Ran

Ran ★★★★★

This review may contain spoilers. I can handle the truth.

This review may contain spoilers.

Akira Kurosawa Ranked
(I forgot to log this yesterday, I apologize, but my thoughts have simmered so maybe my review is more developed, either way, enjoy!) Ran truly is a treat. This is my first Kurosawa film in color, and the stark contrast from the bright colors to this than let's say the murky black and whites in Yojimbo is night and day, but both work so well on their own. As for this film, I think visually, especially in the first few sequences, are insurmountably beautiful. The garb worn by the characters, most strikingly the sons, all pop so well. The almost fixed landscape shots are all beautiful in their own right, and have similar vibes to feudal art of the samurai era being portrayed. This is one of a handful of Kurosawa's Shakespeare adaptations (he funnily enough has a writing credit on Letterboxd), and I think it's my first?? I'm not too knowledgeable on King Lear, but the story was still fantastic.

The family dynamic makes me inclined to consider this more of a family drama than a war/samurai film, despite there being a boatload of action. Tatsuya Nakadai's character, the father (Hidetora) might be the most interesting in a Kurosawa film to date. His legacy is one of infamy and ruthlessness, but coming to terms with his sins tied so well with the Buddhist themes, specifically with Lady Sue and those he's personally affected. Unfortunately, his evildoings rubbed off on his sons, and it showed the most in Jiro, who was essentially the heir by the end of the film. It was so compelling to see Saburo, the son Hidetora resented the most, to come around and protect him when Jiro was in pursuit of him (planning to kill him). To round up my character analysis per se, Lady Kaede is almost or as badass as Princess Yuki in The Hidden Fortress. Her deceitful nature to ultimately have the Ichimonji clan eat itself alive to avenge her family was the perfect victory for her and us as viewers. Absolutely genius work from Kurosawa.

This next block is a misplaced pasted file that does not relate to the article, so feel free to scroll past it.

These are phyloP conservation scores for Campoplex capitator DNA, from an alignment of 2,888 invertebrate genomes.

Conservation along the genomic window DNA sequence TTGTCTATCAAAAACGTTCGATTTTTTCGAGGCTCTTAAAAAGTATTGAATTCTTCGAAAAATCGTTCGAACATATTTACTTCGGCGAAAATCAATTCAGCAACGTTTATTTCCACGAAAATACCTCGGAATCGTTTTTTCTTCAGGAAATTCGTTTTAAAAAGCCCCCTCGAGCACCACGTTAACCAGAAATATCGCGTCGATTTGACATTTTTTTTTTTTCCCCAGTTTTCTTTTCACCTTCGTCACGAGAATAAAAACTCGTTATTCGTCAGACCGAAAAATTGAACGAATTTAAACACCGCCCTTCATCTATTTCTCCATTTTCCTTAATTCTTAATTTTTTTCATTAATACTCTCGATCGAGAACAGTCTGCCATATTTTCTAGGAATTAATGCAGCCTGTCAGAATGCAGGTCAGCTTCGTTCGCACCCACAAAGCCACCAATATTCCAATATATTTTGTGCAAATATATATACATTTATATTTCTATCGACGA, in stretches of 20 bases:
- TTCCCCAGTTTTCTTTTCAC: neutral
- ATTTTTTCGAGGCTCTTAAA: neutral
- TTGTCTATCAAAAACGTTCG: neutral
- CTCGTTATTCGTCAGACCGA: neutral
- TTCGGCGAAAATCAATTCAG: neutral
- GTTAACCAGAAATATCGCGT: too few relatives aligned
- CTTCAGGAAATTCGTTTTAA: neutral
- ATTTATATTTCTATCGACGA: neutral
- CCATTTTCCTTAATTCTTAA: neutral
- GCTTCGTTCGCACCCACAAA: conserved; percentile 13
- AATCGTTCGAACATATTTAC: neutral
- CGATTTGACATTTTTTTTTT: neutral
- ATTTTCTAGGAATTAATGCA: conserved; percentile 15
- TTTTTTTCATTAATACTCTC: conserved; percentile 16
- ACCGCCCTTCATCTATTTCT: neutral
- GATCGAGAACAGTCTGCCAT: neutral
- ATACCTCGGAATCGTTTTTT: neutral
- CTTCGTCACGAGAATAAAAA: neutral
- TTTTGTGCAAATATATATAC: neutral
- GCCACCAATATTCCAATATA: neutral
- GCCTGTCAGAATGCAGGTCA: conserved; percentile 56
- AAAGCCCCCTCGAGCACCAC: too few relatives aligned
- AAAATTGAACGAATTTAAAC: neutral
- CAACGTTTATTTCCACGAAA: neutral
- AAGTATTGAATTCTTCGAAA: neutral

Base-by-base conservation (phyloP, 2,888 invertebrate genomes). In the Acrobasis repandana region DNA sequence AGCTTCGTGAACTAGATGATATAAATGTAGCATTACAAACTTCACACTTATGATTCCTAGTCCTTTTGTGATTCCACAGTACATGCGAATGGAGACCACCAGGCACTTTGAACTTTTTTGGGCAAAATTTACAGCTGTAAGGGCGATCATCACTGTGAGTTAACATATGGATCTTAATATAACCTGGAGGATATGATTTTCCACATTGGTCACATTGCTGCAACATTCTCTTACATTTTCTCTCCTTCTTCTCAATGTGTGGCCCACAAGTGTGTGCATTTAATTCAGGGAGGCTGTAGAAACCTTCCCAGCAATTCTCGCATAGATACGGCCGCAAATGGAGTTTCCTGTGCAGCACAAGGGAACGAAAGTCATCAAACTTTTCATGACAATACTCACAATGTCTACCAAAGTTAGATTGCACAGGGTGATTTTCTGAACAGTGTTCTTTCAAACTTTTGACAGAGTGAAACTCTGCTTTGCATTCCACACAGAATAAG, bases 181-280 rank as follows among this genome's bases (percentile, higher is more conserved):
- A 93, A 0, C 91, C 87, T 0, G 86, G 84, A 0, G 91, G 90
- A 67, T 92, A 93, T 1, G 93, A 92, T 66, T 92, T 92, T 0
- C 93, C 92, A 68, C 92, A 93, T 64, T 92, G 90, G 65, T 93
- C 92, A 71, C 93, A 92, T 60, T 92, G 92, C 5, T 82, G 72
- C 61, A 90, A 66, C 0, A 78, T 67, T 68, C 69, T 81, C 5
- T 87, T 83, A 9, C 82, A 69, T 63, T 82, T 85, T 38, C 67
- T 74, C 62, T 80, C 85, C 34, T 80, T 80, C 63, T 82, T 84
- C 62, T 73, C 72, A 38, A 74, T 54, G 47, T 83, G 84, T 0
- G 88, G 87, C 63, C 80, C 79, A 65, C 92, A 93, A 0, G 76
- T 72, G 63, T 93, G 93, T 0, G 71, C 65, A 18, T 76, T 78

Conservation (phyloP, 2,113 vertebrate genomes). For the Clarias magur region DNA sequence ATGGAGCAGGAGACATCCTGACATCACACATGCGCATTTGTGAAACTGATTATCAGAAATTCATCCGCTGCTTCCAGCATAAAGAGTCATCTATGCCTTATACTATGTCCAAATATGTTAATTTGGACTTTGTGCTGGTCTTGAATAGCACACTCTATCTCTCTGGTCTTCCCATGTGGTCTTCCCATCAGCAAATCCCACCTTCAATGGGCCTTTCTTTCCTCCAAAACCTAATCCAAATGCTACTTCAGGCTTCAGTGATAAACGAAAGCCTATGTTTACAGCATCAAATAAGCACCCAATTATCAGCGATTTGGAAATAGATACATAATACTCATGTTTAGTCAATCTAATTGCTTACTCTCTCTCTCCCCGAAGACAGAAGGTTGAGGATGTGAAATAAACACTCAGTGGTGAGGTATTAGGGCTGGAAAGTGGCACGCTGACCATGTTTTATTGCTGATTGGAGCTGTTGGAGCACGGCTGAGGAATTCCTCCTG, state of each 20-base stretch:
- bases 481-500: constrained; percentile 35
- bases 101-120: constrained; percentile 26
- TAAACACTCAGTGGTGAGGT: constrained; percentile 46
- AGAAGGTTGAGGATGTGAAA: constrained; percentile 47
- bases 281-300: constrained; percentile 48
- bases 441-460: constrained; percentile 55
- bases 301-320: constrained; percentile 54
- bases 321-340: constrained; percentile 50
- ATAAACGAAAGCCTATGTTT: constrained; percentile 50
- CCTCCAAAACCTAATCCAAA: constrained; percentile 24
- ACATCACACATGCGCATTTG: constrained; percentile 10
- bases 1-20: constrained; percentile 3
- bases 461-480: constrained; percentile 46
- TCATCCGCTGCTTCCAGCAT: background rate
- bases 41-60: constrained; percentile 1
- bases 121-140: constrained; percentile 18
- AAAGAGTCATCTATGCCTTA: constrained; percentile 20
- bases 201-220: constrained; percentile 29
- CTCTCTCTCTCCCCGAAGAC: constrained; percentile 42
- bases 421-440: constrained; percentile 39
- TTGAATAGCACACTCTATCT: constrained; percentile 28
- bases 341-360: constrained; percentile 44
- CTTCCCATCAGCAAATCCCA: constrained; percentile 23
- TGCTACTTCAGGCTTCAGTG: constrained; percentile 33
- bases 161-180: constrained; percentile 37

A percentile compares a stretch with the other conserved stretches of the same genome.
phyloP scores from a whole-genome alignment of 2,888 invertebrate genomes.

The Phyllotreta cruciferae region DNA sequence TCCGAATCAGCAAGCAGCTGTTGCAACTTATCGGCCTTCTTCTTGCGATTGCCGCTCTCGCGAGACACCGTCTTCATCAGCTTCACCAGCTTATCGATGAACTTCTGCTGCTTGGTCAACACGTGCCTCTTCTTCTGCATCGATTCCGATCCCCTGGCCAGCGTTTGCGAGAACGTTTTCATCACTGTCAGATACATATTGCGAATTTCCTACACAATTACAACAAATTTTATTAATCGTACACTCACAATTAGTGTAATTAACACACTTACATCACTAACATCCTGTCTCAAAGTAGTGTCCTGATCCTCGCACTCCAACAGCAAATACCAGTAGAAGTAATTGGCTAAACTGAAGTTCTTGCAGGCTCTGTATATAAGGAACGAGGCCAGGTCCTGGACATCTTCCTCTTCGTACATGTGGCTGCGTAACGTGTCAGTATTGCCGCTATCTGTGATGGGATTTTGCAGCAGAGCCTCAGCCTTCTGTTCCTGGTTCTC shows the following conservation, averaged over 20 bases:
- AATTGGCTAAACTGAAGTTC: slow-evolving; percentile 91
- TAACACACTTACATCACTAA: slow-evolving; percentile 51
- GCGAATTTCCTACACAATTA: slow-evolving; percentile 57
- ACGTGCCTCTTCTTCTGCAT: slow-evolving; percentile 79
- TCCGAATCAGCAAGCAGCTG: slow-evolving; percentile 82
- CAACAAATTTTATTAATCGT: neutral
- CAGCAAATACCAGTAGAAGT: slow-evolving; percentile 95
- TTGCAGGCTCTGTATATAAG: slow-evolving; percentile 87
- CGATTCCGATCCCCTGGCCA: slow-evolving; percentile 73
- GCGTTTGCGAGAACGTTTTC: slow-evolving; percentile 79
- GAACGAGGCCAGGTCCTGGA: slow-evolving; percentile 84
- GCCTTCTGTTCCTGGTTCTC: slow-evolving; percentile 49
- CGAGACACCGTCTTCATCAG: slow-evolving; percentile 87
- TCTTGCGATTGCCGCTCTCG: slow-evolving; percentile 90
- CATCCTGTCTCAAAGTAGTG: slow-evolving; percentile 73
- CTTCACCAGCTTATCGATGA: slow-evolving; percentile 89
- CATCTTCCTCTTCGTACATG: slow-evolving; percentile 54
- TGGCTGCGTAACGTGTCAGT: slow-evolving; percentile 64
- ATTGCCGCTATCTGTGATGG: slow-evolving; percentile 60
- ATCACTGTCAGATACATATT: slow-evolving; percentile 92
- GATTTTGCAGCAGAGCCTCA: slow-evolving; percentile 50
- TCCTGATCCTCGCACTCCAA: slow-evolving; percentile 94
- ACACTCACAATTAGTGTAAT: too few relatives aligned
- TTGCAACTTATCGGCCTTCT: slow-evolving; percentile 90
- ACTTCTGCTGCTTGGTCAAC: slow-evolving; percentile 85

To conclude, Ran is in a weird spot in my ranking of Kurosawa's filmography. It could be number 1 a day, or down to number 4. There is so much to love, and the use of color elevates the experience so much. Since Kurosawa was making films primarily from the 40s-60s, he only made a handful of color productions, but this is his most acclaimed, and deservedly so. If you like any of his other work, I'd build up to watching this like I did personally, or this could even be a nice starting point for those who aren't familiar with his movies. I could write a whole paper on this (I basically did in this review, albeit much more informal), and I won't waste any more of your time, but check out Ran. Samurai perfection at its finest.

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